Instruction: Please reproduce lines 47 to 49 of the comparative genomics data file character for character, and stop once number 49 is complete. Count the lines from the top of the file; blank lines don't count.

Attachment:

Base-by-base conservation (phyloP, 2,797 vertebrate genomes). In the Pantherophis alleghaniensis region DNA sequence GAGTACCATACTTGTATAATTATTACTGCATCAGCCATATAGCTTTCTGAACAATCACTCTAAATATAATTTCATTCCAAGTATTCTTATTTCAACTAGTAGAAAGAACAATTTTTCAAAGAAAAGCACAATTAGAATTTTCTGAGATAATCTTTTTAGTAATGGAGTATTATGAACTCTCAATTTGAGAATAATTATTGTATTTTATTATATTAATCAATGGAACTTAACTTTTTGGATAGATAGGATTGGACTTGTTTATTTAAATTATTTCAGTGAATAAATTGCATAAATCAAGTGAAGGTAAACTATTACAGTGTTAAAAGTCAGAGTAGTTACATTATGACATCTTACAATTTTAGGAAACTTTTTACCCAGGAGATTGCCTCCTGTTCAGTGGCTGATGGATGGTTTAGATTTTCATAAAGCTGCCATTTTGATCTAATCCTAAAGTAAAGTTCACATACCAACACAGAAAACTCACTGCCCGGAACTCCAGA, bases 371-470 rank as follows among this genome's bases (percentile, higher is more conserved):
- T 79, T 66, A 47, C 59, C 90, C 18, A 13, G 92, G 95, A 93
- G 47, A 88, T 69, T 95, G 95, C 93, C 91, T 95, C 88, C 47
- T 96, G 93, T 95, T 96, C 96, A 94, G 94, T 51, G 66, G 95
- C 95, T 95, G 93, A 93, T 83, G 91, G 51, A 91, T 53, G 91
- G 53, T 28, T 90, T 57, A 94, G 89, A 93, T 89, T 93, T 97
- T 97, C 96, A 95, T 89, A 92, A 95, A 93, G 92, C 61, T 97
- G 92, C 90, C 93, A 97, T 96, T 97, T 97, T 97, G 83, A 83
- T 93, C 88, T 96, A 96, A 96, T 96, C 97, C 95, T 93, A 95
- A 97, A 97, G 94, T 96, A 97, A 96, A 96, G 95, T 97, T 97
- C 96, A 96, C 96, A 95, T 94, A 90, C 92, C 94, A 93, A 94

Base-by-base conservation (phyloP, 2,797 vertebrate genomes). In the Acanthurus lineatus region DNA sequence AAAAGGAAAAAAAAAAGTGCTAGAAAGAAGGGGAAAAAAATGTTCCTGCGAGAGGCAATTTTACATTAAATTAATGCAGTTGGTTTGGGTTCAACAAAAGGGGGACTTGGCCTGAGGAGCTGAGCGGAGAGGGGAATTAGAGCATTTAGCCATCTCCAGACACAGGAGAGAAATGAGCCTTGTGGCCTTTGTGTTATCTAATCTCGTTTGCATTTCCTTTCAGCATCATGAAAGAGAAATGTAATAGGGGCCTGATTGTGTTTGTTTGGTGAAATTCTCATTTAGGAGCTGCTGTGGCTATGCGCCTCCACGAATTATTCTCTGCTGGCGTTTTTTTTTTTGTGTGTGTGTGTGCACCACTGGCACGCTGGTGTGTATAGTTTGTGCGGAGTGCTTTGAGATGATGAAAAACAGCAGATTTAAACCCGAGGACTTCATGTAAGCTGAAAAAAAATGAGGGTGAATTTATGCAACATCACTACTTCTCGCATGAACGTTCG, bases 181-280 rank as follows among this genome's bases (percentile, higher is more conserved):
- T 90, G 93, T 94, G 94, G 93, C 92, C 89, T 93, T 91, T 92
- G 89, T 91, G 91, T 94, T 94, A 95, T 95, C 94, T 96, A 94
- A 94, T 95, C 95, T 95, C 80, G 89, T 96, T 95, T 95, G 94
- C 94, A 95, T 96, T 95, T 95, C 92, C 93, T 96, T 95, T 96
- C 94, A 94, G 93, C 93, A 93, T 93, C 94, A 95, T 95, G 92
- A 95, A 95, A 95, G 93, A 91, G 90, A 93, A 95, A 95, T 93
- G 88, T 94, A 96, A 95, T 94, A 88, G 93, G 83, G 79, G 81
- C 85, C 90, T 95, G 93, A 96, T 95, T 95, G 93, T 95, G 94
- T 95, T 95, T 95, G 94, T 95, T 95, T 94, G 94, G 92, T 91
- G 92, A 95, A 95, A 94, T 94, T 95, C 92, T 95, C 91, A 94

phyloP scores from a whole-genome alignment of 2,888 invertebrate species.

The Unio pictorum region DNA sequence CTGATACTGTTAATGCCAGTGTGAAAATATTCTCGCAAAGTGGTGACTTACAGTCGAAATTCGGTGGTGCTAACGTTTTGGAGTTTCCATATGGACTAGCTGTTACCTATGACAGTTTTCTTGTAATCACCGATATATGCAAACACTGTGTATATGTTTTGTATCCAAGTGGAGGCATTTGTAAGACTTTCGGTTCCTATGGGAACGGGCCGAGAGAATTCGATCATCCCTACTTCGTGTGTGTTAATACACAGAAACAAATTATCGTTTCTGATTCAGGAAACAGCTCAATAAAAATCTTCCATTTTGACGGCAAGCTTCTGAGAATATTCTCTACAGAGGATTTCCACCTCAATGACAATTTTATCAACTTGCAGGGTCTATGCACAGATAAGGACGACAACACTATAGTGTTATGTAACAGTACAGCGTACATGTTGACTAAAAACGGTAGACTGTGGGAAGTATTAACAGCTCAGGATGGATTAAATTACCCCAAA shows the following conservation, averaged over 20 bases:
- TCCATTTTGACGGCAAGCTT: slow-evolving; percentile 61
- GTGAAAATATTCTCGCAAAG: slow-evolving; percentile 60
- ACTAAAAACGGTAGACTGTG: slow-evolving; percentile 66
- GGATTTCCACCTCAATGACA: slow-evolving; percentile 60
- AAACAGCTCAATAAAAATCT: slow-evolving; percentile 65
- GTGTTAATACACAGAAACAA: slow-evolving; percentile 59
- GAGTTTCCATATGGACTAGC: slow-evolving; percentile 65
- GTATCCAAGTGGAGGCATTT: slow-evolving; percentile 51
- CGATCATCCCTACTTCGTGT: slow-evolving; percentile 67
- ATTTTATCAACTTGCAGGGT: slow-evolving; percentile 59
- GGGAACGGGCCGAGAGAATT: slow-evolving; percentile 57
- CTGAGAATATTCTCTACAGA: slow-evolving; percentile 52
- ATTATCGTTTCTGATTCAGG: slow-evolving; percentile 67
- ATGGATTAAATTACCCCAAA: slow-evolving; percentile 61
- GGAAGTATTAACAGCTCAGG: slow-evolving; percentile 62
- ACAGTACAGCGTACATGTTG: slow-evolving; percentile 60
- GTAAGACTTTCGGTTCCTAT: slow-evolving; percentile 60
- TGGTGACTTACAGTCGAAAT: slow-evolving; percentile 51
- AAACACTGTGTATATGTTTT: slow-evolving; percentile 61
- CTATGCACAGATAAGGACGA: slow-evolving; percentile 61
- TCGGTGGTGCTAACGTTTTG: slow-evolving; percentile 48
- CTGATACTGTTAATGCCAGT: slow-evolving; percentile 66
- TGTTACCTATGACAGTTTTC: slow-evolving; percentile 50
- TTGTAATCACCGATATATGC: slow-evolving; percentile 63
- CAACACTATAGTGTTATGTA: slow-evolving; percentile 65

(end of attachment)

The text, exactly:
- TGTTACCTATGACAGTTTTC: slow-evolving; percentile 50
- TTGTAATCACCGATATATGC: slow-evolving; percentile 63
- CAACACTATAGTGTTATGTA: slow-evolving; percentile 65